The 1998 enactment of the Good Friday Accords (14) has served as the practical end of the Troubles. Sinn Fein, the political wing of the Provisional IRA, supported the Good Friday Accords and has bought into the peace process. (15) Yet a small group of hardliners within the Republican community wanted to continue the "'armed struggle' against the British forces in Northern Ireland." (16) They split off and formed the Real IRA, and subsequently continued sporadic attacks on targets deemed impediments to a united Ireland.
On August 15, 1998, police in Omagh, Northern Ireland, received warning of an explosive device. The warning lethally miscalculated the location of the explosives, and a bomb detonated in an area into which police had moved people for their protection. (17) The ensuing blast killed twenty-nine people (as well as two unborn twins) and injured 220 in what has been the single worst loss of life in the Troubles. (18) The Real IRA subsequently claimed responsibility. (19)
Attempts to punish the suspected bombers within the criminal justice system have largely lacked success. Since the bombing, "about 80 people have been arrested and released without charge because of a lack of evidence." (20) Yet what makes the lack of criminal proceedings against the bombers particularly painful to the citizens of Omagh, and to the police in Northern Ireland, is that the identity of the five primary culprits is well known. (21) Michael McKevitt, Liam Campbell, Colm Murphy, Seamus Daly, and Seamus McKenna are widely believed to be the primary culprits behind the bombing. (22) Yet, to date, there has not been a single conviction for the actual execution of the bombing. (23)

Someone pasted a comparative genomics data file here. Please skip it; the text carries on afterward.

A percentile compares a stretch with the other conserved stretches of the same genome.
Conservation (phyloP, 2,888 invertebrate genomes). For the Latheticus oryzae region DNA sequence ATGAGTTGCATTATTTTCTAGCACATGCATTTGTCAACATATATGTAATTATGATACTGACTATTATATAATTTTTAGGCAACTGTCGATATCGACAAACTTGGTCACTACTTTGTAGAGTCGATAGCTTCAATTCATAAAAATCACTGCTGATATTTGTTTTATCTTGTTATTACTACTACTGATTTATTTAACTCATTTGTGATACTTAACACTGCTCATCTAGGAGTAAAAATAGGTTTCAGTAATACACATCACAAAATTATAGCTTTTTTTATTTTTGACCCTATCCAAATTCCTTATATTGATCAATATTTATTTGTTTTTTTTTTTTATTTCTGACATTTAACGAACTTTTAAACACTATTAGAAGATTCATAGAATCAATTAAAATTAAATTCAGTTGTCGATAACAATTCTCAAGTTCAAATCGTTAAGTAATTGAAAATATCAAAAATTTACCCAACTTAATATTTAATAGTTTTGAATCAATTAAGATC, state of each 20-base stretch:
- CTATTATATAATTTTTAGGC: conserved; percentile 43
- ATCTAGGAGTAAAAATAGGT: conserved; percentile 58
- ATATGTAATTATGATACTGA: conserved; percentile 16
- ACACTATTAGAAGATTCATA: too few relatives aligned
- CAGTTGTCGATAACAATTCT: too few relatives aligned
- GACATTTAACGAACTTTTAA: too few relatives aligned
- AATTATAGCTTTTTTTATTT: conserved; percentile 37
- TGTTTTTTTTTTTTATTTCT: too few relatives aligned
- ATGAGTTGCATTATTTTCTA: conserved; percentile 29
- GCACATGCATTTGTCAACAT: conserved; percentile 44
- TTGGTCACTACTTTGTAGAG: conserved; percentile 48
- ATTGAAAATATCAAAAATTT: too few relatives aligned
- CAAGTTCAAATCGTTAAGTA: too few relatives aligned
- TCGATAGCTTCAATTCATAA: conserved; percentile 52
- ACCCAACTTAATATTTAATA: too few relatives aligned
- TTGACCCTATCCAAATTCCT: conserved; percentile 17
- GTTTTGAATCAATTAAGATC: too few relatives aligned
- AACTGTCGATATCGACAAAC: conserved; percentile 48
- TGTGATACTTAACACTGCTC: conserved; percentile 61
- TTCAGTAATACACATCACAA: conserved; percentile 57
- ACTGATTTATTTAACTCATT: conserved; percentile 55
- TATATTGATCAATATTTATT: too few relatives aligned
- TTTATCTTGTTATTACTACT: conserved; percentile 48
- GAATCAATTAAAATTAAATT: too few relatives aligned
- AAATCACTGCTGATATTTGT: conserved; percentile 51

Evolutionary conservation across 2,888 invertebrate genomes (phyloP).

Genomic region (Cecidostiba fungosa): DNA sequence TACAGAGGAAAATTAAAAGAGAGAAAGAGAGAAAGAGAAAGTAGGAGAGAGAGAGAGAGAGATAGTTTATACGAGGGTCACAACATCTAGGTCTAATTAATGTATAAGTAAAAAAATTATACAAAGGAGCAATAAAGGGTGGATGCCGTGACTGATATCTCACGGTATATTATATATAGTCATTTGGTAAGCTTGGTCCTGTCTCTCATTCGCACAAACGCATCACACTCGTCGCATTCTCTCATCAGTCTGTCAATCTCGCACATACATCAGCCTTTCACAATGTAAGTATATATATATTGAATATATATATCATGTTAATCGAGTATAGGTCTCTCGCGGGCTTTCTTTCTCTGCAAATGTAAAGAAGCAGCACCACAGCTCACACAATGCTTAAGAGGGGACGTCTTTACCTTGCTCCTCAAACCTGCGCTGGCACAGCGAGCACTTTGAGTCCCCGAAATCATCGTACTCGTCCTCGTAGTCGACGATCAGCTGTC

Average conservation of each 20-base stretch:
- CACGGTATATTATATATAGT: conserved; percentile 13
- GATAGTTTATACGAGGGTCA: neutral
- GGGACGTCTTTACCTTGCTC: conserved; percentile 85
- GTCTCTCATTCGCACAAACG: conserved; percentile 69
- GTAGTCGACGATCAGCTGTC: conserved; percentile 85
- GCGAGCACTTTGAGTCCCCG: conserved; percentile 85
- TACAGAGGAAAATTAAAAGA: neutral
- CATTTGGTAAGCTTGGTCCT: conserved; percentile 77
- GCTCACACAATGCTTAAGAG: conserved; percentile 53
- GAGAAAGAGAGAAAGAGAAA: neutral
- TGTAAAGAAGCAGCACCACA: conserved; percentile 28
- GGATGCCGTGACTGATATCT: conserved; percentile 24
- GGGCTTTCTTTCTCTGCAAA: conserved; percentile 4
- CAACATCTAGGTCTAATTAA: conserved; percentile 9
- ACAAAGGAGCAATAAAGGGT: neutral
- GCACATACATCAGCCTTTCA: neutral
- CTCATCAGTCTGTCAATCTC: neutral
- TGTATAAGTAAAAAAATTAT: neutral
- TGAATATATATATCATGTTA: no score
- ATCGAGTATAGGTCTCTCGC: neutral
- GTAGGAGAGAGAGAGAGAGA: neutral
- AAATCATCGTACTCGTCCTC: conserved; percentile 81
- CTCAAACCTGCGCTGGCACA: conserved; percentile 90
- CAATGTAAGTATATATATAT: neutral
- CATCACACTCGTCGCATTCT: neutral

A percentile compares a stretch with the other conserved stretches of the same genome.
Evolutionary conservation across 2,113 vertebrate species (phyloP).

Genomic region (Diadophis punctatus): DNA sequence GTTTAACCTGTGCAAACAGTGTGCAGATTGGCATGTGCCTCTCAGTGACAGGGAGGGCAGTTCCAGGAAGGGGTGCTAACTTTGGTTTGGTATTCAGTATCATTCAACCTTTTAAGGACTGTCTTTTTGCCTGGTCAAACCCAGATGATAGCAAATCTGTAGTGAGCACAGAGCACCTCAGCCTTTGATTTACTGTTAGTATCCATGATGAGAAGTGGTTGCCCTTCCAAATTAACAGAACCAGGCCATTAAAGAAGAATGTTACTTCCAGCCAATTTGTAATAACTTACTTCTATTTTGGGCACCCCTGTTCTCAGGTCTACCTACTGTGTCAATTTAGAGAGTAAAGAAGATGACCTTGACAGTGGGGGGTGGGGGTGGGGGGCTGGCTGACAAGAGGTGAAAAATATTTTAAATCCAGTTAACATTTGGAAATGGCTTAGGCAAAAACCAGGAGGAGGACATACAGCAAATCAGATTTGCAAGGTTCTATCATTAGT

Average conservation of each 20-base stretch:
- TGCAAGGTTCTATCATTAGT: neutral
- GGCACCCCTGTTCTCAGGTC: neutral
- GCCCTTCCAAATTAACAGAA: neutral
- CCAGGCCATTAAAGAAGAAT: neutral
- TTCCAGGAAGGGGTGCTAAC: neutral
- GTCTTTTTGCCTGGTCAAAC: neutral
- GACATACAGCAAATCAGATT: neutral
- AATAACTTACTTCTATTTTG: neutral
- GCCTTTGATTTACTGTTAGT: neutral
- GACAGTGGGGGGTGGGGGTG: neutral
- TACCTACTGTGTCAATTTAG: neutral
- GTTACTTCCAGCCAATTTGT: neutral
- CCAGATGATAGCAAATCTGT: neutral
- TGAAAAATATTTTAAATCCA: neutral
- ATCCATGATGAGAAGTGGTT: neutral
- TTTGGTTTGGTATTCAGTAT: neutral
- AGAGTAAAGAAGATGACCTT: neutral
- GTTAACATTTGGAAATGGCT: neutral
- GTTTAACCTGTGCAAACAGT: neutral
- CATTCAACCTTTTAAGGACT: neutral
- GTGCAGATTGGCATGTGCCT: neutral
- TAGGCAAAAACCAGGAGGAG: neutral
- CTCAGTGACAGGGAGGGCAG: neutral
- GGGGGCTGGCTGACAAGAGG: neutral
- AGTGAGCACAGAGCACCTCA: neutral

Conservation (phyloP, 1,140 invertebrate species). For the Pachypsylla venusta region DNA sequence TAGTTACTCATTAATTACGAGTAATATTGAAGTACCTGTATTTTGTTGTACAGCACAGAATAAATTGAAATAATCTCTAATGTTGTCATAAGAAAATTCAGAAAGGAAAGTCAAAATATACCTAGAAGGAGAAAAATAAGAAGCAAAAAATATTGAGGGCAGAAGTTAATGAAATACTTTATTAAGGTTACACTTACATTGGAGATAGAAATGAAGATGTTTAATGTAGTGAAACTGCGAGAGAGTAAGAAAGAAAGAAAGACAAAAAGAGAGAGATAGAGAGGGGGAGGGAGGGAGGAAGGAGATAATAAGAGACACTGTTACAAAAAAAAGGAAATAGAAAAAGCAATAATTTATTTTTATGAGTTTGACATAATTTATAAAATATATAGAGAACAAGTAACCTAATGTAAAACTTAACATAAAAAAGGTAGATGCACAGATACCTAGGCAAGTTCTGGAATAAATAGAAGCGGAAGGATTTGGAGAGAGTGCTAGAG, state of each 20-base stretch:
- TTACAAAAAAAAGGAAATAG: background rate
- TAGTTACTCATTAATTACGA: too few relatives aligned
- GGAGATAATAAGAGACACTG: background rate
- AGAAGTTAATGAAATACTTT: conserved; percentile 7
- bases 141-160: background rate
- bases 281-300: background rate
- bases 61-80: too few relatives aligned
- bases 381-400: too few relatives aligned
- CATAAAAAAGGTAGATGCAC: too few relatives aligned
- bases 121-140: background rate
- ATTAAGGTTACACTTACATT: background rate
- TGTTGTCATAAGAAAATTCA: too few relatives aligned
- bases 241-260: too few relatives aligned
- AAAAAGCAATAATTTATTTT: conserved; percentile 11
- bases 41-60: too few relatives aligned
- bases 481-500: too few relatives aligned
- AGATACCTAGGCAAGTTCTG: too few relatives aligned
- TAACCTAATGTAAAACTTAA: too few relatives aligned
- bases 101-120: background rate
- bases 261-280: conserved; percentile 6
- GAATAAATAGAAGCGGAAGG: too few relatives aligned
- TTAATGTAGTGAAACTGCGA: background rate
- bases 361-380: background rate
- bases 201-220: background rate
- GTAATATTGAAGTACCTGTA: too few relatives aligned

The inertia in the criminal case has led the victims' families to seek redress in Civil Court. (24) The United Kingdom forbids "American-style contingent fees" and utilizes fee shifting, which usually requires the loser to pay the winner's costs. (25) Consequently, the plaintiffs needed to raise [pounds sterling]1.5 million to fund the suit. (26)